Summer school helps students stay on track

By: Maria Allard | Warren Weekly | Published July 19, 2019

 Grace Henson enjoys the summer school program at Lincoln Elementary School in Warren.

Grace Henson enjoys the summer school program at Lincoln Elementary School in Warren.

Photo by Maria Allard


WARREN — Just because school is out for the summer doesn’t mean learning has ceased.

At Lincoln Elementary School in Van Dyke Public Schools, students entering kindergarten through sixth grade are keeping up with their academics, learning new vocabulary words, conducting hands-on activities and more in the district’s summer school program.

Students from the district’s Lincoln, McKinley and Carlson elementary schools are enrolled in the program free of charge, and the McKinley and Carlson students are bused. The students meet at 8 a.m. for free breakfast, and then go to class until 11:30 a.m. followed by a free lunch. Carlson instructional coach Heather Graef is the summer school coordinator.

“Most of the students seem to enjoy it,” Graef said. “They come in in a good mood. The kids have to use their creativity and innovation.”

Teachers can recommend students for the summer school program, and parents also can enroll their children so they don’t experience the “summer slide” — a decrease in reading ability and other academic skills that can occur over the summer months when school isn’t in session.

The kindergarten students are in a program called KinderConnect, while the first graders are in First Fundamentals. The Macomb Intermediate School District, or MISD, provides the curriculum for both programs. The other grade levels are based on the Michigan Literacy Essential Modules.

The second and third grade students are studying a different science topic each week that integrates reading and writing. The science topics have included the sun, bees, lights and shadows, plants and weather.

This summer, second and third grade students enjoyed a four-week program with Henry Ford Macomb Hospital on Tuesday mornings where they learned different ways to stay healthy. Amanda Krieg, from Henry Ford Macomb School and Community Wellness, brought the program called Physical Education and Nutrition Working Together, or PE-Nut.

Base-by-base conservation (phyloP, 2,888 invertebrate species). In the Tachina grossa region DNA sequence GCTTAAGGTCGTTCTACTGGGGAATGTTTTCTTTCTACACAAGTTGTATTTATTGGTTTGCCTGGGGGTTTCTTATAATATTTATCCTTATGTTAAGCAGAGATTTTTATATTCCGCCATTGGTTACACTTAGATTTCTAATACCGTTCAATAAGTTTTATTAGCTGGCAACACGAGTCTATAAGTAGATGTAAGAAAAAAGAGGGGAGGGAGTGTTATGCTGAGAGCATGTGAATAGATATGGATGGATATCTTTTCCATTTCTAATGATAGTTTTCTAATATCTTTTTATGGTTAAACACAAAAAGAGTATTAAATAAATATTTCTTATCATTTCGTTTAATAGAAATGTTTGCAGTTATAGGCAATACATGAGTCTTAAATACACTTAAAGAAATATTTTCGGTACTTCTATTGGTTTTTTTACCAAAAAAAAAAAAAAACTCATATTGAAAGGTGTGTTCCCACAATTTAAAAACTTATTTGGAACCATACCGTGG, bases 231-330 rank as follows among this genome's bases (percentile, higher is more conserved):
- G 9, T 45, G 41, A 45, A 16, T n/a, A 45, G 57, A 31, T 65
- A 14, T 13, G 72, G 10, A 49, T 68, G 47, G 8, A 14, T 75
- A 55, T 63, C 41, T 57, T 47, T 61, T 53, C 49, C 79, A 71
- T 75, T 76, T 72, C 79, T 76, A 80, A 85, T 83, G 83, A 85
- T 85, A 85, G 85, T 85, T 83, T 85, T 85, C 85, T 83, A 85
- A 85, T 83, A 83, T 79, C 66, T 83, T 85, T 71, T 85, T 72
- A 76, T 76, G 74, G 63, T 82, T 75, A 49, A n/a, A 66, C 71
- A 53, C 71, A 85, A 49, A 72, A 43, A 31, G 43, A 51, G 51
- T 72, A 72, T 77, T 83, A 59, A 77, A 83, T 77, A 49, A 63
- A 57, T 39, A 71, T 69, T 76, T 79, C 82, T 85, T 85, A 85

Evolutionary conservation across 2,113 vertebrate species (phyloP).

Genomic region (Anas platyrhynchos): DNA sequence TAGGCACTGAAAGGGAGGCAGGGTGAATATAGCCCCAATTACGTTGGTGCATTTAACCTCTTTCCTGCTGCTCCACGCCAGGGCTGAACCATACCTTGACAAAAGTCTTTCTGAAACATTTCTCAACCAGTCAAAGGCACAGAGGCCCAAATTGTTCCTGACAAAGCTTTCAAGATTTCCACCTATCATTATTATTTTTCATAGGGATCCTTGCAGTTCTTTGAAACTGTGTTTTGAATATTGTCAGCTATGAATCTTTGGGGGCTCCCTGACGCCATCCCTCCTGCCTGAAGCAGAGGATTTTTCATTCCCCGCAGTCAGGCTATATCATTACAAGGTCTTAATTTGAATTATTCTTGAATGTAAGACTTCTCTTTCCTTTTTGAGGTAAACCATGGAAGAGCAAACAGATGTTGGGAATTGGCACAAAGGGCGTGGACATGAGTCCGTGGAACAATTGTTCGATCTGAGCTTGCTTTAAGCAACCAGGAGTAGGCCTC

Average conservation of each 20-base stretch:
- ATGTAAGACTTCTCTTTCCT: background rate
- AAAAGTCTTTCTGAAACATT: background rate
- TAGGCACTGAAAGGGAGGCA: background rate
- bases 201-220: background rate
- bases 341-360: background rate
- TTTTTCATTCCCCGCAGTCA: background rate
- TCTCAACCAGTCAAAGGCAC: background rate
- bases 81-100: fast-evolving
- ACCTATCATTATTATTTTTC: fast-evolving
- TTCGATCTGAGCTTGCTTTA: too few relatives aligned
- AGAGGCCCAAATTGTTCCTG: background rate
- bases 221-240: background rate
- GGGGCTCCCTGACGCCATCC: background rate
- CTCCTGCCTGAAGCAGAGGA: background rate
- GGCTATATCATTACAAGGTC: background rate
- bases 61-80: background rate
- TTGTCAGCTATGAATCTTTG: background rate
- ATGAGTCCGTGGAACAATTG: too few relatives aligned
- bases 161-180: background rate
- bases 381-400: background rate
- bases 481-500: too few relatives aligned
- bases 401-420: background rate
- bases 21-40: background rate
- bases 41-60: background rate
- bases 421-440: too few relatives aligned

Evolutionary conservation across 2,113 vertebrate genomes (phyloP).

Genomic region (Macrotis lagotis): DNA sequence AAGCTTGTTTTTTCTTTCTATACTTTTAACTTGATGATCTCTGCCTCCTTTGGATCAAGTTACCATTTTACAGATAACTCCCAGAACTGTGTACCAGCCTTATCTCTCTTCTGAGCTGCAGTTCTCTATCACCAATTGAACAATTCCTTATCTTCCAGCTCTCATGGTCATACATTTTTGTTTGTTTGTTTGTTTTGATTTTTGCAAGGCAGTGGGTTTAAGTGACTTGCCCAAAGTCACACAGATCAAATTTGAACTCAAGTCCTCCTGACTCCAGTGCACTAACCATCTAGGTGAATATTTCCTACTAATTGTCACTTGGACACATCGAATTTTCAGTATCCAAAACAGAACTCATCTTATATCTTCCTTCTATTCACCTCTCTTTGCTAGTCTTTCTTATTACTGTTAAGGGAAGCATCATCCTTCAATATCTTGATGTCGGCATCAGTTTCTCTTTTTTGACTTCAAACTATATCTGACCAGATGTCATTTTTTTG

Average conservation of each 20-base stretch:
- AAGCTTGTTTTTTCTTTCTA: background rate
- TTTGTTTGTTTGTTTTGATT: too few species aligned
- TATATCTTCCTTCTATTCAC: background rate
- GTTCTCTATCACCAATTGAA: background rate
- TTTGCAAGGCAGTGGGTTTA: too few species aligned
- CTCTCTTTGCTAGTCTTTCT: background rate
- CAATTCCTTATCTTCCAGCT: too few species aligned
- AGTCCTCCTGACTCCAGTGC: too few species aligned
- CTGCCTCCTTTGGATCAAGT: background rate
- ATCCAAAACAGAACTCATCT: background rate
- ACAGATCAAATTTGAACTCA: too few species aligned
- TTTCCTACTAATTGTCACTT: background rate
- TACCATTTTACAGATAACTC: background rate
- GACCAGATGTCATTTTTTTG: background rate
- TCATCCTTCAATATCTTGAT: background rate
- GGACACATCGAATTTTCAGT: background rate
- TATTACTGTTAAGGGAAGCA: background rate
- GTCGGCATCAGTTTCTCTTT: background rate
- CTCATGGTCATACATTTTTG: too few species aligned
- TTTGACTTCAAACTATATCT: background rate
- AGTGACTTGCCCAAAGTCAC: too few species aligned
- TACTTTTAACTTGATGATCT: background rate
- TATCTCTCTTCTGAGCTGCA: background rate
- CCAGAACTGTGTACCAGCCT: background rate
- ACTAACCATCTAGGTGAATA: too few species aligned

A different lesson was taught each week that focused on different ways to stay healthy, including the five food groups that make up MyPlate and why physical activity is important. The students were able to take home gadgets to help them stay healthy, including food choppers and Frisbees.

The fourth, fifth and sixth grade students are strengthening their academics in different areas, including math and English, and rotate between different classrooms. A tutor for the English language learners students also visits the ELL students in their classrooms.

“(The tutor) is working on English sounds with the students,” Graef said. “There’s a lot of reading texts and students answer questions in the text.”

On the morning of July 18, Caitlin Haigh and her summer school students gathered on the carpet to see the outcome of a science project the class did. The week before, they studied weather conditions and were required to make a “house” from a pie tin, Popsicle sticks, straws, masking tape and aluminum foil.

Last Thursday, Haigh — who teaches third grade at Lincoln during the school year — retrieved a hair dryer and turned it on to see whose house would survive some “wicked weather.” The students had worked in teams and all three houses sustained.

Grace Henson, who will be a third grader at McKinley this fall, said she loves summer school.

“Math and reading are my favorite things to do. Reading, you get to learn new things. You get to do a whole bunch of writing on library day,” she said. “Sometimes you might be bored in the summer and come to school.”